Sunday salon: New acquisitions
Posted by BookerTalk
Sunday greetings from one very hot reader. Here in the UK we’re going through a very hot spell and unusually this one is sticking around for a while. Even though my garden is in desperate need of some attention it’s far too hot to do anything much beyond pruning the rose bushes and deadheading some border plants. On a day like this there really is only one thing in the garden I want to do and that’s to sit in it with a good book and a glass of something cold.
- Which makes it fortuitous that I stocked up my reading shelves yesterday. I can hear you saying “I thought you weren’t buying any books till you’d cleared that TBR collection???” I have indeed been doing well on that front – more on that another time – but I had gone to the library to pick up The Spinning Heart by Donal Ryan which had finally become available and then found the library was having a book sale. I couldn’t resist taking a look as you might expect and found some titles that will be good additions for my world literature reading project.
So now I’m set up for a lovely few hours of reading. And all I have to decide is which of these to open first.
- An Elergy for Easterly which is a collection of short stories by the Zimbabwean author Petina Gappah
- The Flying Man by Roopa Farooki. This was long listed for the Orange Prize for Fiction (now renamed the Baileys Prize) in 2012. This is the fifth novel by Farooki, who was born Pakistan to a literary family but now lives in London. It’s about a somewhat shady character who travels around the world adopting a different persona in each country.
- A book by another Pakistani author caught my eye. Burnt Shadows by Kamila Shamsie was shortlisted for the Orange Prize in 2009. It’s a noel about the shared histories of two families, moving from the final days of the second world war in Japan, and India on the brink of partition in 1947, to Pakistan in the early 1980s, New York in the aftermath of September 11 and Afghanistan in the wake of the resulting US bombing campaign.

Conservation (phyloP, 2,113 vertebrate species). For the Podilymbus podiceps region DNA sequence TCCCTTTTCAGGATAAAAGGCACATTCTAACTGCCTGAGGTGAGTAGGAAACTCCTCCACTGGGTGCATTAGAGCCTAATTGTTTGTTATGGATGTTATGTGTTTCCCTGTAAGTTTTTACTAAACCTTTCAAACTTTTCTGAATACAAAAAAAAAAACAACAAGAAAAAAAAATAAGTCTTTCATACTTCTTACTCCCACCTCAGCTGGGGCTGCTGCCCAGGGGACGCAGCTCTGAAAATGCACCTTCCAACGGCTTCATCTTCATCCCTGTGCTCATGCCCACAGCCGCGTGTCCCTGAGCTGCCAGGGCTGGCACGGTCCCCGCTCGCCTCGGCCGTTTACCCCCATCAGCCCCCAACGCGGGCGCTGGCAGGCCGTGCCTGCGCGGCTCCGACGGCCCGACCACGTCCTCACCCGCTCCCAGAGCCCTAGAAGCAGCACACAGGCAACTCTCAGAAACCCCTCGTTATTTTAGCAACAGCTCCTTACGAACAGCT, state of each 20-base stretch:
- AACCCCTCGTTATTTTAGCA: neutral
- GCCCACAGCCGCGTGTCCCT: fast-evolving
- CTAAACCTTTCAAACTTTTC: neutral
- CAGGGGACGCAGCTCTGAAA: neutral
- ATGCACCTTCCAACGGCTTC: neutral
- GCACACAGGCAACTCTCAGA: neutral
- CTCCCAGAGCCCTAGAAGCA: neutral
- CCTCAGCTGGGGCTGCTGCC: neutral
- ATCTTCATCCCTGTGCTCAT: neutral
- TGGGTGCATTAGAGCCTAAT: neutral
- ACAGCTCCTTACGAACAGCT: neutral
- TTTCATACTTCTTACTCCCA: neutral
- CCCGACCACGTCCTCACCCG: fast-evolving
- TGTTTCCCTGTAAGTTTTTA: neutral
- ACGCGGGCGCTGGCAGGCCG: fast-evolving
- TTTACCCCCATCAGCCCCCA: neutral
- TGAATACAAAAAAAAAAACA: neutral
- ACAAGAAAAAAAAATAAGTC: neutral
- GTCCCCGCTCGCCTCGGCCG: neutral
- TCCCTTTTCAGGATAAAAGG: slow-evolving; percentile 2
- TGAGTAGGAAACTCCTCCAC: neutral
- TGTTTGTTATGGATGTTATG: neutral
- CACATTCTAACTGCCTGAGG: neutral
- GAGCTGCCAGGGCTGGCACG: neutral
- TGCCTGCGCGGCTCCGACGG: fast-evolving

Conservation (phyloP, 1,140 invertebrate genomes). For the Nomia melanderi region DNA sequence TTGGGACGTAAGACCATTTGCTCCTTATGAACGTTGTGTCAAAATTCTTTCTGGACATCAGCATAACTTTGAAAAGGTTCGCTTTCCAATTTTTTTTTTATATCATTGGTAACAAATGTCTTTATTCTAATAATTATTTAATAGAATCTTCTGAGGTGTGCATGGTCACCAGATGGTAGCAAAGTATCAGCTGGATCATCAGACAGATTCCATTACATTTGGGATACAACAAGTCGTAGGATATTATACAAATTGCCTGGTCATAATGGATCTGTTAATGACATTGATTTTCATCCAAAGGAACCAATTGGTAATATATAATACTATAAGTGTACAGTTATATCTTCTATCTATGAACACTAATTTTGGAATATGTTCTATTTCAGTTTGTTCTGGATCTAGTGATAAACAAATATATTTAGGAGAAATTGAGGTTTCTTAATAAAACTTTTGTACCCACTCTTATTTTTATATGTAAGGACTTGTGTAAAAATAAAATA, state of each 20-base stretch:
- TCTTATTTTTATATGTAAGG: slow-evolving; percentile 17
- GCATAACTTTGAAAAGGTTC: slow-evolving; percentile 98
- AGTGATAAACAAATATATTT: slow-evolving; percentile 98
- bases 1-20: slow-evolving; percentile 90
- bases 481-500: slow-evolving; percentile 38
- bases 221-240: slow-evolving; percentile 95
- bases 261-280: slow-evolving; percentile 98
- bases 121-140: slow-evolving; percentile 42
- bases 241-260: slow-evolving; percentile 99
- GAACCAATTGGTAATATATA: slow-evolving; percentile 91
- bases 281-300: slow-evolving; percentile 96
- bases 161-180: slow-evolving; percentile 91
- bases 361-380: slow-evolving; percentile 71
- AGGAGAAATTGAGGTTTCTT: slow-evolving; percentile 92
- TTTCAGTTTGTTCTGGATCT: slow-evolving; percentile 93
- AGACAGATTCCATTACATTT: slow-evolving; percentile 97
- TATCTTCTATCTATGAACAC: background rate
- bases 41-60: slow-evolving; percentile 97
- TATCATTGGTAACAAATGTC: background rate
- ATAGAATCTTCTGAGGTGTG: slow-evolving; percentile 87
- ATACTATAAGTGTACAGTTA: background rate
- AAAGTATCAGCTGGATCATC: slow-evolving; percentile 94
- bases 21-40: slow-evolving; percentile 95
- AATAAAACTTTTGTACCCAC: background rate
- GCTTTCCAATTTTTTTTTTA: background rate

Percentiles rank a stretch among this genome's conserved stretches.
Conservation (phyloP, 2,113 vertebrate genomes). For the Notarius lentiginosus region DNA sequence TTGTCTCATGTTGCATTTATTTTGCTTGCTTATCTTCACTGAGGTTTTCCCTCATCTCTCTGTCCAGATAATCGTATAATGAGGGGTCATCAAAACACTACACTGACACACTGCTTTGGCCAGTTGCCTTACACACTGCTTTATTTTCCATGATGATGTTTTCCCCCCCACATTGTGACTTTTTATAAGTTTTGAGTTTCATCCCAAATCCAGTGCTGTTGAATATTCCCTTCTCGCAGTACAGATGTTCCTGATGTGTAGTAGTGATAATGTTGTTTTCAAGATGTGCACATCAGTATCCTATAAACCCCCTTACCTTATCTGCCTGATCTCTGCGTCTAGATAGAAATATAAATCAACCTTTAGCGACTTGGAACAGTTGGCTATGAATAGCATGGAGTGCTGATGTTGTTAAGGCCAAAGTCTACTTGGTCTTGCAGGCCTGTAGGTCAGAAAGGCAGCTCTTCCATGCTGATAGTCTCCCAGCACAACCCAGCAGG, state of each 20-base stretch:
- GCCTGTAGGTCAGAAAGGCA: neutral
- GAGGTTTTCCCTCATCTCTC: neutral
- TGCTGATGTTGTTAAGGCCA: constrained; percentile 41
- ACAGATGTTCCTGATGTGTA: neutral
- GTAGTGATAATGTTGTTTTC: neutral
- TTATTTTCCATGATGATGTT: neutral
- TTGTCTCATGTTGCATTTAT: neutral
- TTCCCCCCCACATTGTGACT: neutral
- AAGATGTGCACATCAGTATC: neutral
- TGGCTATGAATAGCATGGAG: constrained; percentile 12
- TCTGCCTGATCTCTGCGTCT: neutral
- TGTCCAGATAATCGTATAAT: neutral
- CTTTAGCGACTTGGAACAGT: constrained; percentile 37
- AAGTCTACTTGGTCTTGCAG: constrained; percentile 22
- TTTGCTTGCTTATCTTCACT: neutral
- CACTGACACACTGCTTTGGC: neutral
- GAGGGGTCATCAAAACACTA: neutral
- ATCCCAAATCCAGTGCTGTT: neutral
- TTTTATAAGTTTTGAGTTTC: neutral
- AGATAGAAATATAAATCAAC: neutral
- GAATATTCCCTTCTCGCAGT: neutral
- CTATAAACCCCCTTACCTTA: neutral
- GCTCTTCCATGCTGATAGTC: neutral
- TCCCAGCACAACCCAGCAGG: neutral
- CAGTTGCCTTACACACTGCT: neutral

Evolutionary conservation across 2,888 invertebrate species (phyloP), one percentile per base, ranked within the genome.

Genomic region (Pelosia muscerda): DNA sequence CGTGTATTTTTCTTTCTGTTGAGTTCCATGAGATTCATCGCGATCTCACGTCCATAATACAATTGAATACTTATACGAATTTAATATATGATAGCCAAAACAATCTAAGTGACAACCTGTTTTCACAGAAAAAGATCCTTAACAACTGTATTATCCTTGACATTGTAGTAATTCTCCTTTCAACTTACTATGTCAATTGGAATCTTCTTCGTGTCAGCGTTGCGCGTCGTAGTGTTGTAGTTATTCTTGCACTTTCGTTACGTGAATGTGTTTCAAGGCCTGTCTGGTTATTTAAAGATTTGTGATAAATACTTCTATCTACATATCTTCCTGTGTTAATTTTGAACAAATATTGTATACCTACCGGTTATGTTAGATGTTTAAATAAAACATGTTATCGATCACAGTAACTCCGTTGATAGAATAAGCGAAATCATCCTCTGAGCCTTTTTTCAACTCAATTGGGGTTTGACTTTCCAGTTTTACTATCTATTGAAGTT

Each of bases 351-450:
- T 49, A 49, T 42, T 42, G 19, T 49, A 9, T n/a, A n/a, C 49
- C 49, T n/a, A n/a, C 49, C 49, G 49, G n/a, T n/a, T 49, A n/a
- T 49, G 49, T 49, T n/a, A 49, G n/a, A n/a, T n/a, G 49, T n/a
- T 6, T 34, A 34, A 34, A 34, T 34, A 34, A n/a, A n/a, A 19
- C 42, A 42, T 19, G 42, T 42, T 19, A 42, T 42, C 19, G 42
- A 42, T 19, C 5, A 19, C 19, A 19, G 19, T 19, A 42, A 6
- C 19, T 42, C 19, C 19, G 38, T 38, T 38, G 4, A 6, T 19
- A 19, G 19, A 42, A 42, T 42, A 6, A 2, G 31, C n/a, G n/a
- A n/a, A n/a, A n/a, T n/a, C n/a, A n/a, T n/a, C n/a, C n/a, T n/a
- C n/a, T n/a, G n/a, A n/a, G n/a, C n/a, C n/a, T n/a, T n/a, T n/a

- I’ve never read anything by Mario Vargas Llosa, the 2010 Nobel Prize winner for literature , nor have I read anything by a Peruvian author so when I spotted Llosa’s The Dream of the Celt, it seemed an opportunity too good to miss. It actually isn’t set in South America but in Ireland where a hero of Irish Nationalism awaits the hangman’s noose having been convicted of treason.
I would have been happy with just those four but the library was offering a discount if you bought five so onto my pile went one book that has nothing to do with world literature: Jennifer Egan’s Look at Me. I have A Visit from the Goon Squad but have yet to open it so I have no idea whether I will like her style. This one predates Goon Squad by 10 years. It’s about a model who is trying to return to life after a catastrophic car accident which so badly impacted her face, she needed 80 screws to fix the back in place. Unrecognisable and unable to return to her former work, she drifts into drink and despair.
If these were your new acquisitions which would you read first?
About BookerTalkWhat do you need to know about me? 1. I'm from Wales which is one of the countries in the UK and must never be confused with England. 2. My life has always revolved around the written and spoken word. I worked as a journalist for nine years then in international corporate communications 3. My tastes in books are eclectic. I love realism and hate science fiction and science fantasy. 4. I am trying to broaden my reading horizons geographically by reading more books in translation
Posted on July 20, 2014, in Pakistani authors, South & Central American authors, Sunday Salon, world literature and tagged Jennifer Egan, Kamila Shamsi, Mario Vargas Llosa, Noel Literature winners, Petina Gappah, Roopa Farooki. Bookmark the permalink. 24 Comments.